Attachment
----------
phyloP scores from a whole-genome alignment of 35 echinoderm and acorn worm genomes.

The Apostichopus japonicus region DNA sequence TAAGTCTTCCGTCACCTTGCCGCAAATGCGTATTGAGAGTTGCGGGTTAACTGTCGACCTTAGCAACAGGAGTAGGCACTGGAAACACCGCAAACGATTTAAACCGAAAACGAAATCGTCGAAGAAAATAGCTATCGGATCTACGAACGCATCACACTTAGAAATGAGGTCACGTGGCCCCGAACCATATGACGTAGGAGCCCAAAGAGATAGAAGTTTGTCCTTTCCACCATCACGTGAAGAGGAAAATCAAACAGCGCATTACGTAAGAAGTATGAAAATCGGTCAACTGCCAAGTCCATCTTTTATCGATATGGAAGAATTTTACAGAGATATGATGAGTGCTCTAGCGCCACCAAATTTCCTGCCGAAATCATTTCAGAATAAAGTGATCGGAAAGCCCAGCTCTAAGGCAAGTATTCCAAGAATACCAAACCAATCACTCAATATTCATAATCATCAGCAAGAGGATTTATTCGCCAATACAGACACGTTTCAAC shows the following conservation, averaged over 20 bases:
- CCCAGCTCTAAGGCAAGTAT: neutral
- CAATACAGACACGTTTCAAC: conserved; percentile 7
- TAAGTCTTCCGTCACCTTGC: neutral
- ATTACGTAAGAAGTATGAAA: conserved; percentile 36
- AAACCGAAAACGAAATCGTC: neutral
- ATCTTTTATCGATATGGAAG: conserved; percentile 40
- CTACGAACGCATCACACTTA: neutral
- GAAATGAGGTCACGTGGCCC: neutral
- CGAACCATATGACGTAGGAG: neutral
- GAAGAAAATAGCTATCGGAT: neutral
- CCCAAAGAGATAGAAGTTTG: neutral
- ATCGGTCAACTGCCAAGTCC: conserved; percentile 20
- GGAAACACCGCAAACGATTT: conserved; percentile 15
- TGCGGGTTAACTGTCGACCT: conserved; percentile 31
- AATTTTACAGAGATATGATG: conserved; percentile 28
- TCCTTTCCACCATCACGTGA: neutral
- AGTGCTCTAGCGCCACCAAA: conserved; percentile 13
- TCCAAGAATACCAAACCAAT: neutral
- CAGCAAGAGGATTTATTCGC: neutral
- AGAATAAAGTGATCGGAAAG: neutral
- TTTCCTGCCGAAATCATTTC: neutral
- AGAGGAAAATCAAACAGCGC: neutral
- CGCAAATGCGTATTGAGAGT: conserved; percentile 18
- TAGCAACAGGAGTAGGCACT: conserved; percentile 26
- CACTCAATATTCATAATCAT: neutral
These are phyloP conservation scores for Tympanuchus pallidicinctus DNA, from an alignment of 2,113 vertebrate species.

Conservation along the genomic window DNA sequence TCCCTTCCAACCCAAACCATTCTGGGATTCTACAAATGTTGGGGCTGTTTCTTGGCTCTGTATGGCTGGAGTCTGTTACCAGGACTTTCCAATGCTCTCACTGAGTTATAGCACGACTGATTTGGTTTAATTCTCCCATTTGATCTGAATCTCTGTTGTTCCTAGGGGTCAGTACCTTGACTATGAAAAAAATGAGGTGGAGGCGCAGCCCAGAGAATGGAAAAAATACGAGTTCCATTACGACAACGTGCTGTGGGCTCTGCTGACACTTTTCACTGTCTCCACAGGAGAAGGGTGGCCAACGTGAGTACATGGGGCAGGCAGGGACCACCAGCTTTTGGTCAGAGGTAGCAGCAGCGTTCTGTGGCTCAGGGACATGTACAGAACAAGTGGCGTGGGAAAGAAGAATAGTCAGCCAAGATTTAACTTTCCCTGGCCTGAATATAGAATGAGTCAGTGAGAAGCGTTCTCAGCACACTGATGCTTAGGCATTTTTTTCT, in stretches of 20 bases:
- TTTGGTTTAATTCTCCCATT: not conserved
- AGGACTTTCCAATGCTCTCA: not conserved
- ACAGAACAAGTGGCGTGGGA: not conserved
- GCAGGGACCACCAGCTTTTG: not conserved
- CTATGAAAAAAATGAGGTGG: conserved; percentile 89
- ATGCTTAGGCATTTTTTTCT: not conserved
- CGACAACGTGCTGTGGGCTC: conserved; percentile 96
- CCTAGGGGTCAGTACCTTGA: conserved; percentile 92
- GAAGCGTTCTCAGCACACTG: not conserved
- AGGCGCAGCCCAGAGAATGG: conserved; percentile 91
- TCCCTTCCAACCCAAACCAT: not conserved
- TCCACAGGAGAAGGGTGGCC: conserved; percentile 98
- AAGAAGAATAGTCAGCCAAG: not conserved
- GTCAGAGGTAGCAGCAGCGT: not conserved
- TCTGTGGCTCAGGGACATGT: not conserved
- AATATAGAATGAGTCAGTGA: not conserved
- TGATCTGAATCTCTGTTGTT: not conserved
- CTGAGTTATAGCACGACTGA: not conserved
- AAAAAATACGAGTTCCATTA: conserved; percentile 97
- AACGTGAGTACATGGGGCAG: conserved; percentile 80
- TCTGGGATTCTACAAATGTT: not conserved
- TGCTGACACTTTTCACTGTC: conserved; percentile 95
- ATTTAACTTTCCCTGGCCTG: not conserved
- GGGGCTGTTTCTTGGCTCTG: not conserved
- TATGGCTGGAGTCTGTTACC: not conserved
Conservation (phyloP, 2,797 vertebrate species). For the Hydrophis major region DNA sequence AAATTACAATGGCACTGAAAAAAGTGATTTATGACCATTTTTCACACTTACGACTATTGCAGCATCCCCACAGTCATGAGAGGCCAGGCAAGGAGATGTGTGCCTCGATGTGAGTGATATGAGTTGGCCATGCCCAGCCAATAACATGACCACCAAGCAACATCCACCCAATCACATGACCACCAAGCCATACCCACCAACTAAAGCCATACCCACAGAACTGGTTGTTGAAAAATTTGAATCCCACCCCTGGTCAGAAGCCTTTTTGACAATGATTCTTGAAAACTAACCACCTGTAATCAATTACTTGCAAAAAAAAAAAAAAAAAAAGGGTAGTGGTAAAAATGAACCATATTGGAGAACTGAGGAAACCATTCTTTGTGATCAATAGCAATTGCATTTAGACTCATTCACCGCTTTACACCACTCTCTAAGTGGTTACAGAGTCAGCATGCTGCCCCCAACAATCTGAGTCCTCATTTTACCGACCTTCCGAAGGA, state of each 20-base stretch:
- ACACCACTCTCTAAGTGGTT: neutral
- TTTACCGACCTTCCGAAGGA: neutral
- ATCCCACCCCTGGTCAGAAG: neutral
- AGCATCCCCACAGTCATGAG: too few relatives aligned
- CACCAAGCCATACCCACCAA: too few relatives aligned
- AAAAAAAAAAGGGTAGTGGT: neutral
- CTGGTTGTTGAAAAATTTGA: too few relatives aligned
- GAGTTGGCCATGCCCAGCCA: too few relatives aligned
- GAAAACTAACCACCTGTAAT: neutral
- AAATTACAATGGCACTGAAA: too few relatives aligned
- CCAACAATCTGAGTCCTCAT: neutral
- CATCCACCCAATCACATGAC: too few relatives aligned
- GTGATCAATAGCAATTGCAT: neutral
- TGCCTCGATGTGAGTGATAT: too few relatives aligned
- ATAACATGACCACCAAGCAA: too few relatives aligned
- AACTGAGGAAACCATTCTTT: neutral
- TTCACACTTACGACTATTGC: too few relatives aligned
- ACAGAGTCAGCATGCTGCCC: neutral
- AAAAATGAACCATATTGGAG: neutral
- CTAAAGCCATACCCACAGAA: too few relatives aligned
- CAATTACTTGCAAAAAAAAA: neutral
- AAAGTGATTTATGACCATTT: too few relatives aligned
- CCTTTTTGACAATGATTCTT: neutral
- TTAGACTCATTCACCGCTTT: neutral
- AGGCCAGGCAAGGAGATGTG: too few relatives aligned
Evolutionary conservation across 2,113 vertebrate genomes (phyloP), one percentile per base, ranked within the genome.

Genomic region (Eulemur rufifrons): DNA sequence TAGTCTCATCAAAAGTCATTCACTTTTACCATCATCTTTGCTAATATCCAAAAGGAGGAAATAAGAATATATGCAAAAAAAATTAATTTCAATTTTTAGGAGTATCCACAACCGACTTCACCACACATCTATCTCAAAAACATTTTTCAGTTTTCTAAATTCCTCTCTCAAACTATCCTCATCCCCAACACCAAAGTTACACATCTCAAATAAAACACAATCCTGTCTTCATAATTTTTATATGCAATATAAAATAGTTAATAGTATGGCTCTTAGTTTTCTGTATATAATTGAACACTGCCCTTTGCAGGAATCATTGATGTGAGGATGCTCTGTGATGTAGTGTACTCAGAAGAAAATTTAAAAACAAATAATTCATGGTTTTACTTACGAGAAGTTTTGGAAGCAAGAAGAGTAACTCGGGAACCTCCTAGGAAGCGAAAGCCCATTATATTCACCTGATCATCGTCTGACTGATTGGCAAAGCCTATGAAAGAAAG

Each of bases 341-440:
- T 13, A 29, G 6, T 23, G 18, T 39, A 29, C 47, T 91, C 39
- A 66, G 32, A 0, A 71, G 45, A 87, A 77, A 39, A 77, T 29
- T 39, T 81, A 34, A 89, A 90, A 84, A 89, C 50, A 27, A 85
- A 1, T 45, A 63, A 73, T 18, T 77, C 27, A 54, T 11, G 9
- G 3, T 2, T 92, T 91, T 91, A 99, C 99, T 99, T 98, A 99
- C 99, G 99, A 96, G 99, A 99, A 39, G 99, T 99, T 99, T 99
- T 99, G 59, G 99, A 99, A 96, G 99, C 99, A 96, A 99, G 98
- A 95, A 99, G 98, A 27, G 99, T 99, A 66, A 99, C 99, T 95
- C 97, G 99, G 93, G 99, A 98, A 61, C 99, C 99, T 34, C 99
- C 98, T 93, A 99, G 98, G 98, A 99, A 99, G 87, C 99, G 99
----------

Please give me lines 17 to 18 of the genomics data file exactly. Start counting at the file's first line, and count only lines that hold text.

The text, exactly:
- AATTTTACAGAGATATGATG: conserved; percentile 28
- TCCTTTCCACCATCACGTGA: neutral